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Home / US / Buttigieg is in the lead in New Hampshire last week after doing so in Iowa

Buttigieg is in the lead in New Hampshire last week after doing so in Iowa



MANCHESTER, NH – Three days after a poll in the state of Iowa, Pete Buttigieg showed a clear advantage over his rival Democratic presidential nomination, a new poll in the federal state presidential election, according to a survey by Saint Anselm College Launched Tuesday, Buttigieg's Survey Center has received support from 25 percent of likely New Democratic presidential primary voters in New Hampshire. Former Vice President Joe Biden and Senator Elizabeth Warren from neighboring Massachusetts took second place with 15 percent each.

The survey found that Senator Bernie Sanders of neighboring Vermont had knocked out eventually appointed candidate Hillary Clinton at New Hampshire presidential primary school in 201

6 – 9 percent.

BUTTIGIEG WEBSITES TO BLACK AMERICA PLANS USED FREE PHOTOS OF MINORITIES

Sen. Minnesota's Amy Klobuchar was 6 percent in the survey. Billionaire Tom Steyer, an environmental and progressive advocate and grassroots organizer, was 5 percent. Sen. Cory Booker of New Jersey and Rep. Tulsi Gabbard of Hawaii were both 3 percent and technology entrepreneur Andrew Yang 2 percent. All other people tested in the survey were 1 percent or less.

  South Bend Mayor Pete Buttigieg shook hands with the supporters at a New Hampshire State House rally in Concord, NH on October 30.

South Bend Mayor Pete Buttigieg shaking hands with supporters at a rally in front of New Hampshire Statehouse on October 30 in Concord, NH
(Fox News)

The 37-year-old Buttigieg – the youngest candidate in the great field of White House hopefuls – was once considered the longest thug for the nomination, but rose to Middle Status in the spring and he has become one Fall in the forefront of competitors driven up. Since the last survey conducted at Saint Anselm College in September, it has shot up by 15 percentage points.

Warren has dropped 10 points since last poll Above all else, the race for the Democratic delegates of New Hampshire is still on the move, "said Neil Levesque, executive director of the New Hampshire Institute of Politics.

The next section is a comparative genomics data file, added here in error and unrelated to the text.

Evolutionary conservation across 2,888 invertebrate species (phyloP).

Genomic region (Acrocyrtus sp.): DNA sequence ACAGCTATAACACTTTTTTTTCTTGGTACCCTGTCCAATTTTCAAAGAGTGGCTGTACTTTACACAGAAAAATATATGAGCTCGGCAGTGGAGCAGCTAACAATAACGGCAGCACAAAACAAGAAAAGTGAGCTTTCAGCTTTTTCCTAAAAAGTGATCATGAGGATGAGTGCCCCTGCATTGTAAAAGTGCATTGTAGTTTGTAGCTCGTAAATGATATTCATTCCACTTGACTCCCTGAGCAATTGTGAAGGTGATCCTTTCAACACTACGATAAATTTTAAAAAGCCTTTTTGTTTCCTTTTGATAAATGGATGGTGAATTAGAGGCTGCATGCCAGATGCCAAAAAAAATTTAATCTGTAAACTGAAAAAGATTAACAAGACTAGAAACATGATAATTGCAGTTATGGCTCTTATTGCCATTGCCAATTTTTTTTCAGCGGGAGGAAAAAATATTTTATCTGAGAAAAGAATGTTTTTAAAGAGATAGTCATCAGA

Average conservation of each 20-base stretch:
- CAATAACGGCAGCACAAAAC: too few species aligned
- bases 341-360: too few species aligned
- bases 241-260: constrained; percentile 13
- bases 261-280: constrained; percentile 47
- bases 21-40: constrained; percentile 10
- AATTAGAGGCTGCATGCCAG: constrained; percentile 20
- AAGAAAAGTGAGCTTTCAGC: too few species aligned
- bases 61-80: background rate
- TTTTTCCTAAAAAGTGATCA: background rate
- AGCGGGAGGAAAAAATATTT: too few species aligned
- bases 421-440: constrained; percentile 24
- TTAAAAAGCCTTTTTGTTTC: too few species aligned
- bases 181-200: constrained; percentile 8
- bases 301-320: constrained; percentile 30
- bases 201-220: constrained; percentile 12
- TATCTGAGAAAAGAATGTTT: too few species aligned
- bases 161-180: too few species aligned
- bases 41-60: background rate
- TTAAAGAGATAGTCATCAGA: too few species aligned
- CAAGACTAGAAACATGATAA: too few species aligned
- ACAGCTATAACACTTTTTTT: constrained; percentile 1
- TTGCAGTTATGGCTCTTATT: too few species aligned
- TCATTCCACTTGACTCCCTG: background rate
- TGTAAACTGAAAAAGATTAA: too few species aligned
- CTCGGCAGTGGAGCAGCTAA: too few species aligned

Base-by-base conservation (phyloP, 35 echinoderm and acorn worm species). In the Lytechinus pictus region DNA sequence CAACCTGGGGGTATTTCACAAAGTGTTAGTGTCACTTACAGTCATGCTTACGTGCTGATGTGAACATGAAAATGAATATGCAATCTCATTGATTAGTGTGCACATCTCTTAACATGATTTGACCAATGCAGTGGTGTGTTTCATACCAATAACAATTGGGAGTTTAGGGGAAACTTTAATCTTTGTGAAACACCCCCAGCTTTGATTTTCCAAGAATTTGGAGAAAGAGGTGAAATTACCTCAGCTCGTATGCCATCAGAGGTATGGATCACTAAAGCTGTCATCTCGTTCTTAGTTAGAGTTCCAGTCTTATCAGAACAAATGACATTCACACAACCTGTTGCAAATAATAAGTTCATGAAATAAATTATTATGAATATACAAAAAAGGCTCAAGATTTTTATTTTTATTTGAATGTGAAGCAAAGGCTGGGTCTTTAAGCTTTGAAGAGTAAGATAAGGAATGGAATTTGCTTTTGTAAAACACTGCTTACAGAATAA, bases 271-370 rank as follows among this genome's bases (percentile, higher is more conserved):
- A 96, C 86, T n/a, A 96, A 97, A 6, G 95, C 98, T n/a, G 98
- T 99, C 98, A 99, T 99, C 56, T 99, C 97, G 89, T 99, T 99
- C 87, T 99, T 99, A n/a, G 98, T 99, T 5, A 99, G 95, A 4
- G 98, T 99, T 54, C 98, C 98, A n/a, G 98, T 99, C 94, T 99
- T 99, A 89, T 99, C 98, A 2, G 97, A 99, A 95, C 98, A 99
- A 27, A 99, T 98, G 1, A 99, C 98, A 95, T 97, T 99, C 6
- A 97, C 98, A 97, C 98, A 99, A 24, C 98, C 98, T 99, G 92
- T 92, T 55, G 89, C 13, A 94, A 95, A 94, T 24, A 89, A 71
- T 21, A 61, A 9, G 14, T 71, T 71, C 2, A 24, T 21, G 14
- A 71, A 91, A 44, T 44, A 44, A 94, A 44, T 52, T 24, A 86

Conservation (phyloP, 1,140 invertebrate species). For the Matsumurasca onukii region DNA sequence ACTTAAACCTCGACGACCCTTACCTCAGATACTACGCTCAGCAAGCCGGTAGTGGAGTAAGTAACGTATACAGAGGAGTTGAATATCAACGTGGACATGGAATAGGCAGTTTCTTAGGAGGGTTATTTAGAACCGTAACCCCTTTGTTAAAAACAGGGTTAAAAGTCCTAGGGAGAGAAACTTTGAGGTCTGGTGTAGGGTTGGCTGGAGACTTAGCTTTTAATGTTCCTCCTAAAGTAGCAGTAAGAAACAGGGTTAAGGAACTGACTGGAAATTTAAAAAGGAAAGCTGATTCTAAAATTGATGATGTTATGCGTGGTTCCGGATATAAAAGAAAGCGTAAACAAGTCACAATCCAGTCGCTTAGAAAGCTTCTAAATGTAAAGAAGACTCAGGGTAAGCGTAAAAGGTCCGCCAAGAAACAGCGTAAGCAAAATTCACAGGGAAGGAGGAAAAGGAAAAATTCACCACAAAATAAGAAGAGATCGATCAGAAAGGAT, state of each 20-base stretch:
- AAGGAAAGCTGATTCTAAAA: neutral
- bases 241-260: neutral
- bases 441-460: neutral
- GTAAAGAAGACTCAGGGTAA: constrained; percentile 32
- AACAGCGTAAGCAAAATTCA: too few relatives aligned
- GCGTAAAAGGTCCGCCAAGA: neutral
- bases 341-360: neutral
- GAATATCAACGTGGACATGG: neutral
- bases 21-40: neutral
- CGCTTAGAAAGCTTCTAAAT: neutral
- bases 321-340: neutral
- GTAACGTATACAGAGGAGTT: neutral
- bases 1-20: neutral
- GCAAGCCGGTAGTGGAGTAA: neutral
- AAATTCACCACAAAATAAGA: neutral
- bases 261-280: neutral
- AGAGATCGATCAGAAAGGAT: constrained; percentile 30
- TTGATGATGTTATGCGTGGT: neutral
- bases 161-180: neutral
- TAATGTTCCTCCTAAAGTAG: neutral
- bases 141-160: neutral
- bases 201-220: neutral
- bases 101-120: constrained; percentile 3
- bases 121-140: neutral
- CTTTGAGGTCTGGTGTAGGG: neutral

THE LATEST FROM FOX NEWS ABOUT THE PRESIDENTIAL CAMPAIGN 2020 19659003] He does not joke. According to a Quinnipiac University New Hampshire survey earlier this month, Biden was at 20 percent, Warren at 16 percent, Buttigieg at 15 percent and Sanders at 14 percent. And a New Hampshire University survey conducted late last month found that Sanders was 21 percent, Warren 18 percent, Biden 15 percent, and Buttigieg 10 percent.

Levesque stressed in the Saint-Anselm poll: "Buttigieg's bump The positive impression he left on voters is crucial. 76 percent have a positive impression of him, compared to only 11 percent an unfavorable. "

Buttigieg's net profit of 65 percent easily prevailed against his top rivals in the nomination.

New Hampshire voters' reputation as late-winners was reflected in the poll. Thirteen percent said they remained undecided, and of those who supported a candidate, only 36 percent said they were stuck in their election. If voters change their minds, Warren can benefit. It was at the top of the second-choice list with 23 percent.

The survey was published in two and a half months until the Iowa assemblies initiate the president's nomination calendar, followed by the New Hampshire area code.

A According to a survey by Des Moines Register-CNN-Mediacom published last Saturday, Buttigieg was 25 percent among Iowa Democratic presumptive mayors, Warren at 16 percent, and Biden and Sanders at 15 percent. A survey conducted by the University of Monmouth earlier this month showed that Buttigieg had a single-digit advantage over its best rivals in the state of Hawkeye.

The survey conducted by the Saint Anselm College Survey Center was conducted by live telephone operators from November 13 to 18, with 255 likely Democratic primary voters in New Hampshire. The error sample of the survey was plus or minus 6.1 percentage points.

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jumped into the presidential nomination race. In the New Hampshire area code he was less than one percent.

The survey also found that more than three-quarters of respondents said they were banning former New York mayor, billionaire and media mogul Mike Bloomberg from submitting an offer. Ninety-one percent said they would discourage presidential candidate Hillary Clinton of 2016 from starting again. But more than four in ten said they would encourage former First Lady Michelle Obama to run.


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